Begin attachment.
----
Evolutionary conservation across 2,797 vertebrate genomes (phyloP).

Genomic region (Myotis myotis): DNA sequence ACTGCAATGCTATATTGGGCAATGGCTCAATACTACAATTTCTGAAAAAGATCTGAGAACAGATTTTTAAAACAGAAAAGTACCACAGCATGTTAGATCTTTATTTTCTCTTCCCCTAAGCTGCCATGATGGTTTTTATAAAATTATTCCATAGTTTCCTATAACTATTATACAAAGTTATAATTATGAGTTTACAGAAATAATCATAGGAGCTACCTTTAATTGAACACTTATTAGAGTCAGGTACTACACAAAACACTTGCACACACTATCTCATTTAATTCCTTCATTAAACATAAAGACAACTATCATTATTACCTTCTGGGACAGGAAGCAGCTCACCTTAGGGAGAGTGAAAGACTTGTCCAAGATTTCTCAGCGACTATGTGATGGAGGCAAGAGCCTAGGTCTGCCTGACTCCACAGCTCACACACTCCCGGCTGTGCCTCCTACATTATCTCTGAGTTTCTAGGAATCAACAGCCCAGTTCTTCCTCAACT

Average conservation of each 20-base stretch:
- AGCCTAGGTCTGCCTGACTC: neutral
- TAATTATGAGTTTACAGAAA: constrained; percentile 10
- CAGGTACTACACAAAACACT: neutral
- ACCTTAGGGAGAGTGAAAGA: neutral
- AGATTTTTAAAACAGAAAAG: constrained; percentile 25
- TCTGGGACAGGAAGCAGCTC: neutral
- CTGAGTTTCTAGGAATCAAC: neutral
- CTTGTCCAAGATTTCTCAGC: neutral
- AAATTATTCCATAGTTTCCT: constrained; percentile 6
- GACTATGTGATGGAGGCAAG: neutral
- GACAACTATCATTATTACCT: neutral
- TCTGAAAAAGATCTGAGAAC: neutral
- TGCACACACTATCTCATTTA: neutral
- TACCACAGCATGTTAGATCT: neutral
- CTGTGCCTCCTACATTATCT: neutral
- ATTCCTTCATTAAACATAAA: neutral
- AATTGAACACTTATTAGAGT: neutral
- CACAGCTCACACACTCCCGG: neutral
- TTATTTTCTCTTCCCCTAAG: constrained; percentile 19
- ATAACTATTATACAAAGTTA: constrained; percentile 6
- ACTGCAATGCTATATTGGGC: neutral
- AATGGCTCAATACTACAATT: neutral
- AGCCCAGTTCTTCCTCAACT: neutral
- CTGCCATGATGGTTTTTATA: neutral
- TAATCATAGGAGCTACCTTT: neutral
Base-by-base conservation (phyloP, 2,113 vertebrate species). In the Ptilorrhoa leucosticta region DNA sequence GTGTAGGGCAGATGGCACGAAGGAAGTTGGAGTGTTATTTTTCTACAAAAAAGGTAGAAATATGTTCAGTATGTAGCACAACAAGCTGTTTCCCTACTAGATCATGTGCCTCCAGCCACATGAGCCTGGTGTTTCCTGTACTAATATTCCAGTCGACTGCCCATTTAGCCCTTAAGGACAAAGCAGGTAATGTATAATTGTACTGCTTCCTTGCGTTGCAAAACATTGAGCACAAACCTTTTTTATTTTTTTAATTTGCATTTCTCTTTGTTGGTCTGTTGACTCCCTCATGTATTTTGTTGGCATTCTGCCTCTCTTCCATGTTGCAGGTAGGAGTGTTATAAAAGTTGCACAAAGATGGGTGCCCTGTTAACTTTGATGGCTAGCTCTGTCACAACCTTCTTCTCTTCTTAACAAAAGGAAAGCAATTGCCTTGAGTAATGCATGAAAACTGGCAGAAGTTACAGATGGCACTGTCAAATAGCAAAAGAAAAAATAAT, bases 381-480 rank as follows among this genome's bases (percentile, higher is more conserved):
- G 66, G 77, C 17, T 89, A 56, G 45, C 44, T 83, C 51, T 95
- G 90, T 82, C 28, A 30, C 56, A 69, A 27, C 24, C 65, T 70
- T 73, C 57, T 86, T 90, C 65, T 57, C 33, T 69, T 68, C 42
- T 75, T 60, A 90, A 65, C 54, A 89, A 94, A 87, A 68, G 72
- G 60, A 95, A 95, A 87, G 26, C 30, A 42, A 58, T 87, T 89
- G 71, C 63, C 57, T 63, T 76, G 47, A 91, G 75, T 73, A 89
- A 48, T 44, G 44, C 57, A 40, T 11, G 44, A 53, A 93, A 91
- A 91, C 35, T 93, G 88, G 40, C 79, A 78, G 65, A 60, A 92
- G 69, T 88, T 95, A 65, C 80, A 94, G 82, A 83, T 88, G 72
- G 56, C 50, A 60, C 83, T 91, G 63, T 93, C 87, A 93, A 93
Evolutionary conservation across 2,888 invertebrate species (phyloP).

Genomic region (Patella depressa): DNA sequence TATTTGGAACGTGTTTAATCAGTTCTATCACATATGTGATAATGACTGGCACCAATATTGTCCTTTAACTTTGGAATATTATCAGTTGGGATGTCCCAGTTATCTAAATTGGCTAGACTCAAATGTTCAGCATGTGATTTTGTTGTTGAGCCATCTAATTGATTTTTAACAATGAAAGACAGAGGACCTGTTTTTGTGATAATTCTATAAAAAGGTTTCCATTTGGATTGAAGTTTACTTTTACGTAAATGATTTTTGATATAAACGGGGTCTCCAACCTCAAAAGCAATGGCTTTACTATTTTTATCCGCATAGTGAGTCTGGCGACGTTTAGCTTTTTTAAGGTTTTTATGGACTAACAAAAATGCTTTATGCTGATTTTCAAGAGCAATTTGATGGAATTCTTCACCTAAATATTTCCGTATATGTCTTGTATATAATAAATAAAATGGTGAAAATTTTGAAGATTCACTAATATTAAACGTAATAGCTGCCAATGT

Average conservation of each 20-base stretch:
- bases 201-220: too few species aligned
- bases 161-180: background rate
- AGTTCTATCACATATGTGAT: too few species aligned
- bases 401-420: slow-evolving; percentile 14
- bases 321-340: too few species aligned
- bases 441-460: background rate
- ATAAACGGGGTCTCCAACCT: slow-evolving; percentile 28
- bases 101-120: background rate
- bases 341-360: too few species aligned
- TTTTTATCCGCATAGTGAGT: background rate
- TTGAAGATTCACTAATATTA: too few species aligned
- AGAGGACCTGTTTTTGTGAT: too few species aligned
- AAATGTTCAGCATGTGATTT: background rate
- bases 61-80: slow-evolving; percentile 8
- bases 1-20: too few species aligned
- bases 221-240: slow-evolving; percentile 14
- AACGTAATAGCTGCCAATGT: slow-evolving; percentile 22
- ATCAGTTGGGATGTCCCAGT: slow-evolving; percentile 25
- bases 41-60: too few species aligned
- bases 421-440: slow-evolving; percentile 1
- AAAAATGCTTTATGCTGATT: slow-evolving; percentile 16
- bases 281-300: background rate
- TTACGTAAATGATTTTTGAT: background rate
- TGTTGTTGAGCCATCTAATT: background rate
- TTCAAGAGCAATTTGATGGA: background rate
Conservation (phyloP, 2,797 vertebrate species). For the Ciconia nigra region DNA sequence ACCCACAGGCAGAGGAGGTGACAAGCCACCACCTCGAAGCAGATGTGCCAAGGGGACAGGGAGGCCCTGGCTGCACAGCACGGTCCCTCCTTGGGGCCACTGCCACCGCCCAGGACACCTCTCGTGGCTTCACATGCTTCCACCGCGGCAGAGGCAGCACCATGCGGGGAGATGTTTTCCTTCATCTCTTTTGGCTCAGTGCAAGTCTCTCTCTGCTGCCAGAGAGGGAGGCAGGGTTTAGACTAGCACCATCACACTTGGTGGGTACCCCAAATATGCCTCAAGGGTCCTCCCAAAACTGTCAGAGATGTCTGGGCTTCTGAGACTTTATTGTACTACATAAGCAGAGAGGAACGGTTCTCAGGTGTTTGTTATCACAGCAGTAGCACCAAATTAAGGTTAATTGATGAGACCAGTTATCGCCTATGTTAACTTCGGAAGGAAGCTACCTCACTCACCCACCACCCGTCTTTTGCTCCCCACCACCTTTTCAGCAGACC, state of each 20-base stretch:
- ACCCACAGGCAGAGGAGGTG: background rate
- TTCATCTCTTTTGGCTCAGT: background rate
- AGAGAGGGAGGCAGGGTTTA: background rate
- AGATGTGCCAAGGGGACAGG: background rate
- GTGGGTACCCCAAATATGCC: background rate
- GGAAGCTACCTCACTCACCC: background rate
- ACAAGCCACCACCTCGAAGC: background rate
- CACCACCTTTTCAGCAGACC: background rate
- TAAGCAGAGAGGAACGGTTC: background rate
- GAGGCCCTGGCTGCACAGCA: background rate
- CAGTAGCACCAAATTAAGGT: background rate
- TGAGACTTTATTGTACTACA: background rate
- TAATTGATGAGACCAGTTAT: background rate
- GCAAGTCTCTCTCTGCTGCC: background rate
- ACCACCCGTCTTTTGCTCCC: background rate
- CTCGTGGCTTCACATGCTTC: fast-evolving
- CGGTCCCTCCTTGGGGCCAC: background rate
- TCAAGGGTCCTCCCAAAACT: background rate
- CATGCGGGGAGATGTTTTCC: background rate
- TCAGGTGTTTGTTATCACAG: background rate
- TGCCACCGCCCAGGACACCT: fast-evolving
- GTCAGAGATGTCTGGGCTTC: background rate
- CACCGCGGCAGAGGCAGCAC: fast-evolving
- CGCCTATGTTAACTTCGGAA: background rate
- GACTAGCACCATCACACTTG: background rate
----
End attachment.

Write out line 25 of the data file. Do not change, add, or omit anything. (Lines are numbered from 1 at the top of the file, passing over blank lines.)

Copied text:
- AATGGCTCAATACTACAATT: neutral